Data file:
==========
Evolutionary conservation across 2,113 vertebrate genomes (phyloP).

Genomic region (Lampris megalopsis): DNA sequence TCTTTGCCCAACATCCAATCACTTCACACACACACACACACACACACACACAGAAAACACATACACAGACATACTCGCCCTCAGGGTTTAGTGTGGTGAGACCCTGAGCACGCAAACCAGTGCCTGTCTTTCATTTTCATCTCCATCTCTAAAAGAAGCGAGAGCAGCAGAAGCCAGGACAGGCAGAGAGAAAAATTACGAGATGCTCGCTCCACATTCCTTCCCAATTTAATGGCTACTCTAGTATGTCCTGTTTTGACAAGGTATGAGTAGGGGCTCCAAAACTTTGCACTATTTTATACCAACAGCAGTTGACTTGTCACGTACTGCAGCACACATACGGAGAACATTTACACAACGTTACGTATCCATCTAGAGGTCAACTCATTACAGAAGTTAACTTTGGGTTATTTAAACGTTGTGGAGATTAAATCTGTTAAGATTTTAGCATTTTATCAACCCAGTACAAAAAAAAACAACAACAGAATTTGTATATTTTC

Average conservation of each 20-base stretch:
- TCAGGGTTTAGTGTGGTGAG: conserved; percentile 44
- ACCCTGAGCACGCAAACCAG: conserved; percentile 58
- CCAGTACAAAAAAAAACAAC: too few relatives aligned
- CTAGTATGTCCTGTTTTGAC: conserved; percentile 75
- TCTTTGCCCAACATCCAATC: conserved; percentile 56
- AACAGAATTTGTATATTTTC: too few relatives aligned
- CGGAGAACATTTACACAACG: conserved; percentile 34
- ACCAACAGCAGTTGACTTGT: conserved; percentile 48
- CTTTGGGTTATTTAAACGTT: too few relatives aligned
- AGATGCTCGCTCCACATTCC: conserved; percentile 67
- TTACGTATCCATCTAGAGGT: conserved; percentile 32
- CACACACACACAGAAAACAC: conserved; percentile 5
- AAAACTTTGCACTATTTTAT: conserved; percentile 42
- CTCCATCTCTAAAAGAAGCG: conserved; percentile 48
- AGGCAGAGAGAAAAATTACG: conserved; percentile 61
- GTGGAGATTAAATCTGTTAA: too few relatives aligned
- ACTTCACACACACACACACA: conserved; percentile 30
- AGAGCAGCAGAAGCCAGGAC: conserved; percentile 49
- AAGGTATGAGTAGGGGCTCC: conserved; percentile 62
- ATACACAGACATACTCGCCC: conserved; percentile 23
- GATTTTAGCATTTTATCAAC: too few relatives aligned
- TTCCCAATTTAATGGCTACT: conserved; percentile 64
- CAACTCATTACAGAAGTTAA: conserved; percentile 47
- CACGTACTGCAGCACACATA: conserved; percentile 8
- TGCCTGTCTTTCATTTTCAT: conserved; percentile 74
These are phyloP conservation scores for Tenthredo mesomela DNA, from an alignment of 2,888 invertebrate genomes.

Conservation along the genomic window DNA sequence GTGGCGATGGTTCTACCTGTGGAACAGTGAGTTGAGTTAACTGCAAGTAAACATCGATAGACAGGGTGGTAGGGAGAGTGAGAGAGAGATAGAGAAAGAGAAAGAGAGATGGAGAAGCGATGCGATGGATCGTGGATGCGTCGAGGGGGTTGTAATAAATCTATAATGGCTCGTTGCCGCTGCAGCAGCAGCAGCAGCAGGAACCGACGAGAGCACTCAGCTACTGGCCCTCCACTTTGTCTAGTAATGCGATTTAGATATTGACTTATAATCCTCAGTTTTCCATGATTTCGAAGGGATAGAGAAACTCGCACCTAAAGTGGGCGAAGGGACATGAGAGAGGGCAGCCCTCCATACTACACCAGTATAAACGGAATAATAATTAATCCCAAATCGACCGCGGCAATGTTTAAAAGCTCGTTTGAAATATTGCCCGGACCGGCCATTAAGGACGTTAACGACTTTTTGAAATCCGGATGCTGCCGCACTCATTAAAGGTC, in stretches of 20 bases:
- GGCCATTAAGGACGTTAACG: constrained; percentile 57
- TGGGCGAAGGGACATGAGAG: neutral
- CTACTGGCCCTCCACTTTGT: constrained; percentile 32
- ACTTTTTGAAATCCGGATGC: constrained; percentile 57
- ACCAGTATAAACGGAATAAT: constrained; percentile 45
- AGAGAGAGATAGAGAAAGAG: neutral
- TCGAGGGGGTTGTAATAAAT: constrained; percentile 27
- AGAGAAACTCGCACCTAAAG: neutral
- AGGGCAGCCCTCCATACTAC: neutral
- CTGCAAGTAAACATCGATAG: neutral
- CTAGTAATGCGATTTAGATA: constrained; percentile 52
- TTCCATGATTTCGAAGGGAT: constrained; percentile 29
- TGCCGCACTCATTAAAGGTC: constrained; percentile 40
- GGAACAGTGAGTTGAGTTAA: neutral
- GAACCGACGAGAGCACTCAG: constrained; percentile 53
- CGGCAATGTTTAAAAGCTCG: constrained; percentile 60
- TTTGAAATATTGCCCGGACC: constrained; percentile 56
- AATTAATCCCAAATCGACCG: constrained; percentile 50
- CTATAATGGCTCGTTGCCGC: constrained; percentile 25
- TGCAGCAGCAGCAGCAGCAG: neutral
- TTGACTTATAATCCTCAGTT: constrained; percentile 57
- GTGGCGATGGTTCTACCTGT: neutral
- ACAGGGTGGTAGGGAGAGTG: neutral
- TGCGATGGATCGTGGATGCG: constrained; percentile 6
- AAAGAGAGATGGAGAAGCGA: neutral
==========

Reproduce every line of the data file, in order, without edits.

Evolutionary conservation across 2,113 vertebrate genomes (phyloP).

Genomic region (Lampris megalopsis): DNA sequence TCTTTGCCCAACATCCAATCACTTCACACACACACACACACACACACACACAGAAAACACATACACAGACATACTCGCCCTCAGGGTTTAGTGTGGTGAGACCCTGAGCACGCAAACCAGTGCCTGTCTTTCATTTTCATCTCCATCTCTAAAAGAAGCGAGAGCAGCAGAAGCCAGGACAGGCAGAGAGAAAAATTACGAGATGCTCGCTCCACATTCCTTCCCAATTTAATGGCTACTCTAGTATGTCCTGTTTTGACAAGGTATGAGTAGGGGCTCCAAAACTTTGCACTATTTTATACCAACAGCAGTTGACTTGTCACGTACTGCAGCACACATACGGAGAACATTTACACAACGTTACGTATCCATCTAGAGGTCAACTCATTACAGAAGTTAACTTTGGGTTATTTAAACGTTGTGGAGATTAAATCTGTTAAGATTTTAGCATTTTATCAACCCAGTACAAAAAAAAACAACAACAGAATTTGTATATTTTC

Average conservation of each 20-base stretch:
- TCAGGGTTTAGTGTGGTGAG: conserved; percentile 44
- ACCCTGAGCACGCAAACCAG: conserved; percentile 58
- CCAGTACAAAAAAAAACAAC: too few relatives aligned
- CTAGTATGTCCTGTTTTGAC: conserved; percentile 75
- TCTTTGCCCAACATCCAATC: conserved; percentile 56
- AACAGAATTTGTATATTTTC: too few relatives aligned
- CGGAGAACATTTACACAACG: conserved; percentile 34
- ACCAACAGCAGTTGACTTGT: conserved; percentile 48
- CTTTGGGTTATTTAAACGTT: too few relatives aligned
- AGATGCTCGCTCCACATTCC: conserved; percentile 67
- TTACGTATCCATCTAGAGGT: conserved; percentile 32
- CACACACACACAGAAAACAC: conserved; percentile 5
- AAAACTTTGCACTATTTTAT: conserved; percentile 42
- CTCCATCTCTAAAAGAAGCG: conserved; percentile 48
- AGGCAGAGAGAAAAATTACG: conserved; percentile 61
- GTGGAGATTAAATCTGTTAA: too few relatives aligned
- ACTTCACACACACACACACA: conserved; percentile 30
- AGAGCAGCAGAAGCCAGGAC: conserved; percentile 49
- AAGGTATGAGTAGGGGCTCC: conserved; percentile 62
- ATACACAGACATACTCGCCC: conserved; percentile 23
- GATTTTAGCATTTTATCAAC: too few relatives aligned
- TTCCCAATTTAATGGCTACT: conserved; percentile 64
- CAACTCATTACAGAAGTTAA: conserved; percentile 47
- CACGTACTGCAGCACACATA: conserved; percentile 8
- TGCCTGTCTTTCATTTTCAT: conserved; percentile 74
These are phyloP conservation scores for Tenthredo mesomela DNA, from an alignment of 2,888 invertebrate genomes.

Conservation along the genomic window DNA sequence GTGGCGATGGTTCTACCTGTGGAACAGTGAGTTGAGTTAACTGCAAGTAAACATCGATAGACAGGGTGGTAGGGAGAGTGAGAGAGAGATAGAGAAAGAGAAAGAGAGATGGAGAAGCGATGCGATGGATCGTGGATGCGTCGAGGGGGTTGTAATAAATCTATAATGGCTCGTTGCCGCTGCAGCAGCAGCAGCAGCAGGAACCGACGAGAGCACTCAGCTACTGGCCCTCCACTTTGTCTAGTAATGCGATTTAGATATTGACTTATAATCCTCAGTTTTCCATGATTTCGAAGGGATAGAGAAACTCGCACCTAAAGTGGGCGAAGGGACATGAGAGAGGGCAGCCCTCCATACTACACCAGTATAAACGGAATAATAATTAATCCCAAATCGACCGCGGCAATGTTTAAAAGCTCGTTTGAAATATTGCCCGGACCGGCCATTAAGGACGTTAACGACTTTTTGAAATCCGGATGCTGCCGCACTCATTAAAGGTC, in stretches of 20 bases:
- GGCCATTAAGGACGTTAACG: constrained; percentile 57
- TGGGCGAAGGGACATGAGAG: neutral
- CTACTGGCCCTCCACTTTGT: constrained; percentile 32
- ACTTTTTGAAATCCGGATGC: constrained; percentile 57
- ACCAGTATAAACGGAATAAT: constrained; percentile 45
- AGAGAGAGATAGAGAAAGAG: neutral
- TCGAGGGGGTTGTAATAAAT: constrained; percentile 27
- AGAGAAACTCGCACCTAAAG: neutral
- AGGGCAGCCCTCCATACTAC: neutral
- CTGCAAGTAAACATCGATAG: neutral
- CTAGTAATGCGATTTAGATA: constrained; percentile 52
- TTCCATGATTTCGAAGGGAT: constrained; percentile 29
- TGCCGCACTCATTAAAGGTC: constrained; percentile 40
- GGAACAGTGAGTTGAGTTAA: neutral
- GAACCGACGAGAGCACTCAG: constrained; percentile 53
- CGGCAATGTTTAAAAGCTCG: constrained; percentile 60
- TTTGAAATATTGCCCGGACC: constrained; percentile 56
- AATTAATCCCAAATCGACCG: constrained; percentile 50
- CTATAATGGCTCGTTGCCGC: constrained; percentile 25
- TGCAGCAGCAGCAGCAGCAG: neutral
- TTGACTTATAATCCTCAGTT: constrained; percentile 57
- GTGGCGATGGTTCTACCTGT: neutral
- ACAGGGTGGTAGGGAGAGTG: neutral
- TGCGATGGATCGTGGATGCG: constrained; percentile 6
- AAAGAGAGATGGAGAAGCGA: neutral